Diem and I were 18 months apart. We were raised as twins. The Girls. Go check on the Girls, the Girls need a bath, the Girls are in time out. Identical toys, identical outfits but completely different personalities. My mom said Diem came out fighting from day one. Always full of energy, hands in everything, curious and brave. They had a joke about when we would travel that Diem was on a tour of the world’s hospitals. No matter what country we were in she found herself with a broken bone, missing tooth, or needing stitches. It was her go go go attitude. She was fearless, mischievous and incredibly clever. Since we moved around a lot we were often each other’s only companions and in turn only tormentors. Diem and I shared the same bed when we were toddlers. Diem had a bed wetting problem but because of her quick thinking at age 5, I was the one in diapers. Diem had figured out at that age if she just switched spots and undergarments with me no one would ever be the wiser. It took my parents catching her mid act for the truth to come out. From then on we enjoyed separate beds. A few years later I was in Girl Scouts and I had my heart set on the top prize for selling the most cookies, it was a Caboodle. Id given up, complaining there was no way I would sell enough to win. Diem, at age 8, rolled her eyes at me, grabbed my cookie form, a phone book and filled in the entire sheet. I was soon awarded the top seller for the entire East Coast. We were psyched until about 900 boxes of unclaimed cookies were delivered to our house. We were grounded and needless to say I had to return the Caboodle.
I have hundreds of memories and stories however most I don’t feel right sharing because obviously as sisters we’d always have our own version of how the story actually went. Im not sure whose going to correct me when I tell the biting story without you here to chime in that you were just laughing… really really hard. What empties me are not the memories I can recall so vividly it’s the memories that were to come. Ive always just pictured you by my side for all our life events. You’re at the alter with me on my wedding day, you’re beaming from ear to ear when I hand you your new niece or nephew. We take turns hosting family holidays, we plan girls getaways, wine weekends, concerts and Brown-Bowl tailgates. We grow old together.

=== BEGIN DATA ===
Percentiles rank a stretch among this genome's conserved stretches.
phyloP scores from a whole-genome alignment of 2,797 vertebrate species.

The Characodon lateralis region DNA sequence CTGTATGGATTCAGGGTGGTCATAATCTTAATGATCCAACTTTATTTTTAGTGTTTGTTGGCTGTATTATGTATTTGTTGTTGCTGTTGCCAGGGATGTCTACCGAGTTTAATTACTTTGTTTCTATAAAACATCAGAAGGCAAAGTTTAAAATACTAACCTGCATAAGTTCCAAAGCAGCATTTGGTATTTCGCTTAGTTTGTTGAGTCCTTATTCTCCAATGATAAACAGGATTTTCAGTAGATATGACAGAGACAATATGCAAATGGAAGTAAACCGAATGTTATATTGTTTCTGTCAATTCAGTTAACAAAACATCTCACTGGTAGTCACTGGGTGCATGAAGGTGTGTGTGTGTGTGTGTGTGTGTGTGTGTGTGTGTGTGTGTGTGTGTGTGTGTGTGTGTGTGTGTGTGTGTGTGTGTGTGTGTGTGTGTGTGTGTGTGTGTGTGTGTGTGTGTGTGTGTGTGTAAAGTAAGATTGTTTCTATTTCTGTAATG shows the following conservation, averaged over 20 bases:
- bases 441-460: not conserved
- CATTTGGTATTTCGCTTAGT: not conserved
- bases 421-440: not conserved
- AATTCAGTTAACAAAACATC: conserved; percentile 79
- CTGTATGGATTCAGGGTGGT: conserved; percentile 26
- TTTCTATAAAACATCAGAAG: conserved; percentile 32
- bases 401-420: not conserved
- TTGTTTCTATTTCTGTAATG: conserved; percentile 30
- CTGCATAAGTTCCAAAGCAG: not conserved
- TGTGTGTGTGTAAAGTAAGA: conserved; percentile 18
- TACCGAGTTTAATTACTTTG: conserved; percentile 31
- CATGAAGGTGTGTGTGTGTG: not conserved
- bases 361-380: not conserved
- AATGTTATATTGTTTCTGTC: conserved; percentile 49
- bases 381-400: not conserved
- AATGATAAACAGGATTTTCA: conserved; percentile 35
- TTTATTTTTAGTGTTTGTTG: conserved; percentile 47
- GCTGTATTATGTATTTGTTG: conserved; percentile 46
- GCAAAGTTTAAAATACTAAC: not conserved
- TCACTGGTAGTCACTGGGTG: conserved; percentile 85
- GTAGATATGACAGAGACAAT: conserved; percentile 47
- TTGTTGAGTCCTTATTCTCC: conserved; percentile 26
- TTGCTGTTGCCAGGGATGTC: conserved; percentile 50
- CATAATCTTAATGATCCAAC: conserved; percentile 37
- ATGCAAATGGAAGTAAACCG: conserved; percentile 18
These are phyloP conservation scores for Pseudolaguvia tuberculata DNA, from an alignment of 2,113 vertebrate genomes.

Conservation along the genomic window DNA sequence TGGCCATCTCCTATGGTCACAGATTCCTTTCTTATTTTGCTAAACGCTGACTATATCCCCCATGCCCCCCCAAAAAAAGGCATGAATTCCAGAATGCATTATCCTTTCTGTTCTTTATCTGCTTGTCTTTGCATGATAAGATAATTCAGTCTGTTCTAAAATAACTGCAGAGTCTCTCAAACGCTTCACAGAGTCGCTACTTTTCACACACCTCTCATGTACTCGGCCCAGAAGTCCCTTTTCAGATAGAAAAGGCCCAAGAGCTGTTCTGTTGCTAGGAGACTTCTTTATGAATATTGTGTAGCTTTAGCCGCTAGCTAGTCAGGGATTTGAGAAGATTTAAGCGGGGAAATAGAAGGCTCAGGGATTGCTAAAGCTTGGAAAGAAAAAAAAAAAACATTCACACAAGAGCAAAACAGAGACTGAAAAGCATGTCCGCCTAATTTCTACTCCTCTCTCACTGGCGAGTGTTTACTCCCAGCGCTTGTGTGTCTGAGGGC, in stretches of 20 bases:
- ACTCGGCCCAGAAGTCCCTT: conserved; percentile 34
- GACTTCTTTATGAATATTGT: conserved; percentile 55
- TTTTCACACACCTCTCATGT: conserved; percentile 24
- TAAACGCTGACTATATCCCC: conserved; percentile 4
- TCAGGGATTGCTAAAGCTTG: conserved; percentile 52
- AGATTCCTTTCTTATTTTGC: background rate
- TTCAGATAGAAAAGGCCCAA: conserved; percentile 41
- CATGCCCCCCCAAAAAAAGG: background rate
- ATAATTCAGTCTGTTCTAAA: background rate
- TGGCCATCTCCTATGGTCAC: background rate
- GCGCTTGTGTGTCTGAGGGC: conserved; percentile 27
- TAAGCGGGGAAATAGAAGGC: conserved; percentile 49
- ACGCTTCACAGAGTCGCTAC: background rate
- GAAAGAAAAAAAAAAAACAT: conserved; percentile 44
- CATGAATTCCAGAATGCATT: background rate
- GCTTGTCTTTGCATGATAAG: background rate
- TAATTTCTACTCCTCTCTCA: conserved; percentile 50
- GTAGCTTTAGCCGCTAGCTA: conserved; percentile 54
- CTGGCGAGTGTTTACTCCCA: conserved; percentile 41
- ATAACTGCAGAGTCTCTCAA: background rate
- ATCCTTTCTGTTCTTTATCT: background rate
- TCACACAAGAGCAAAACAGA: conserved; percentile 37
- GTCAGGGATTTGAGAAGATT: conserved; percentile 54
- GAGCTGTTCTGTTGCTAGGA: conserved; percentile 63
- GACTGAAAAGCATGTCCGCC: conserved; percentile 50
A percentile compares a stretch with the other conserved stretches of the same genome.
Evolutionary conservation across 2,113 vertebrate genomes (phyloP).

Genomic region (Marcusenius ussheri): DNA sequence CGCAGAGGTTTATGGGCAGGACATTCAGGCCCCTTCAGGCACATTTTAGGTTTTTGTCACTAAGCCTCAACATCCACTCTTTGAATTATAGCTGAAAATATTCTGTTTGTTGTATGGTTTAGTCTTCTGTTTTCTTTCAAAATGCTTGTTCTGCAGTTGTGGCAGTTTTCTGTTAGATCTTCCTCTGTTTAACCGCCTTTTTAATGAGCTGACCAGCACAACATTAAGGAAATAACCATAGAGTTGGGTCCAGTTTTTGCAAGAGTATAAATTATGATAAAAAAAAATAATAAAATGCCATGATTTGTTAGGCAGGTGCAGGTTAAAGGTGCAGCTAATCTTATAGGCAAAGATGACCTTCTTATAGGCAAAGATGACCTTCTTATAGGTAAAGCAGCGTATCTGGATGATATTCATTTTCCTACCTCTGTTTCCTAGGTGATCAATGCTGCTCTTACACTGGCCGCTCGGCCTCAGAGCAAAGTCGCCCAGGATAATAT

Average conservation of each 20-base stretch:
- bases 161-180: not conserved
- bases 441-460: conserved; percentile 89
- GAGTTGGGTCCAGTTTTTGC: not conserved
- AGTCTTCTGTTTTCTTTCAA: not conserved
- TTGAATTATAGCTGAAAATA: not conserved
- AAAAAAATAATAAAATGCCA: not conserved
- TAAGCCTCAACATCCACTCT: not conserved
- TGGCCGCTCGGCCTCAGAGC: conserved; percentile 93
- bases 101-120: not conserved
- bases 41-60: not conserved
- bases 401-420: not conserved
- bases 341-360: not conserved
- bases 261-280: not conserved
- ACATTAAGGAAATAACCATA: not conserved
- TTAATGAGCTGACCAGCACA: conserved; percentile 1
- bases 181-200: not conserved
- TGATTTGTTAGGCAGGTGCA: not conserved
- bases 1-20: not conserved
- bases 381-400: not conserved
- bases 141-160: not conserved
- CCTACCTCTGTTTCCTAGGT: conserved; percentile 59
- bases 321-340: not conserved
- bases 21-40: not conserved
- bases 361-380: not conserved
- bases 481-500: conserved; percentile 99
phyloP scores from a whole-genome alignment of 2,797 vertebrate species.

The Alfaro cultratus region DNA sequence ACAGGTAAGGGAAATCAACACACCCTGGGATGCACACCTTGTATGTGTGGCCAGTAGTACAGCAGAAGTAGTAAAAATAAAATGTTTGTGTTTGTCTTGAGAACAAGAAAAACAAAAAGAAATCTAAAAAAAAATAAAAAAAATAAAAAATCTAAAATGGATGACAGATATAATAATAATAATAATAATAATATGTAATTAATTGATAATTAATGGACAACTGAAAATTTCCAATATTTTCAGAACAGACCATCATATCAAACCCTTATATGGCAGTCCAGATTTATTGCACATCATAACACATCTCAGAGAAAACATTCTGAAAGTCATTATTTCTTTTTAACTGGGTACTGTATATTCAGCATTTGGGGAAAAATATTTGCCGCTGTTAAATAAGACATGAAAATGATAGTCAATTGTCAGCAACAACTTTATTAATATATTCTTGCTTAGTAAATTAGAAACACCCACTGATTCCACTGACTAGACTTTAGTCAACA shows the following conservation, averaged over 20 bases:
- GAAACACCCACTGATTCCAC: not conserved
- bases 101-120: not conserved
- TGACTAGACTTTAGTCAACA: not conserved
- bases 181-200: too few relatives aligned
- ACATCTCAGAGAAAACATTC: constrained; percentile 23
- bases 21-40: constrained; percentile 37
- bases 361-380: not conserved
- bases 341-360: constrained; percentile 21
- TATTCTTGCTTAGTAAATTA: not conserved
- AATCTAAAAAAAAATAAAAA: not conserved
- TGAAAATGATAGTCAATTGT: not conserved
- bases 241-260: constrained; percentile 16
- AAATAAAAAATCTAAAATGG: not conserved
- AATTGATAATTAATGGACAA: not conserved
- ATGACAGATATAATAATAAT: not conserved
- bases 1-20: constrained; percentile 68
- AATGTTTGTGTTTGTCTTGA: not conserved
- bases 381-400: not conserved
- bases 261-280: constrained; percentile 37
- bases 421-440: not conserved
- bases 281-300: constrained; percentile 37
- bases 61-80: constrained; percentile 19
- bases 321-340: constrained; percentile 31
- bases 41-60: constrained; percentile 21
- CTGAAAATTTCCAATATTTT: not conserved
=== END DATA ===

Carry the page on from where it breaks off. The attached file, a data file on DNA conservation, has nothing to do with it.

The body, mind and heart are all amazing things. I truly can’t believe my body is capable of producing so many tears, I can’t seem to get my mind to stop racing/linking every sight, smell and sound to you and I can’t get my heart to stop aching. It actually hurts. Today I am able to understand that this is the very essence and beauty of life and Gods resilience in us. My armor will eventually crack because in order to truly honor my sister I have to learn to live like she lived and that was day by day and to the fullest. She saw the good in everyone. She loved hard, laughed hard and danced hard. I will and challenge you to aspire to live as she lived. Life is too short.
Family surrounded Diem in her last moments, I held her hand and put the other on her head. Father Morris led the Hail Mary and I closed my eyes tight. I saw Mom waiting for you with arms stretched open “come home darling” in her sweet Aussie accent. You ran to her. When I opened my eyes you took your last breath and you were at peace. That is what we hold onto now. Cancer did not beat you Diem, it lead you to Eternity. Our dancing angel.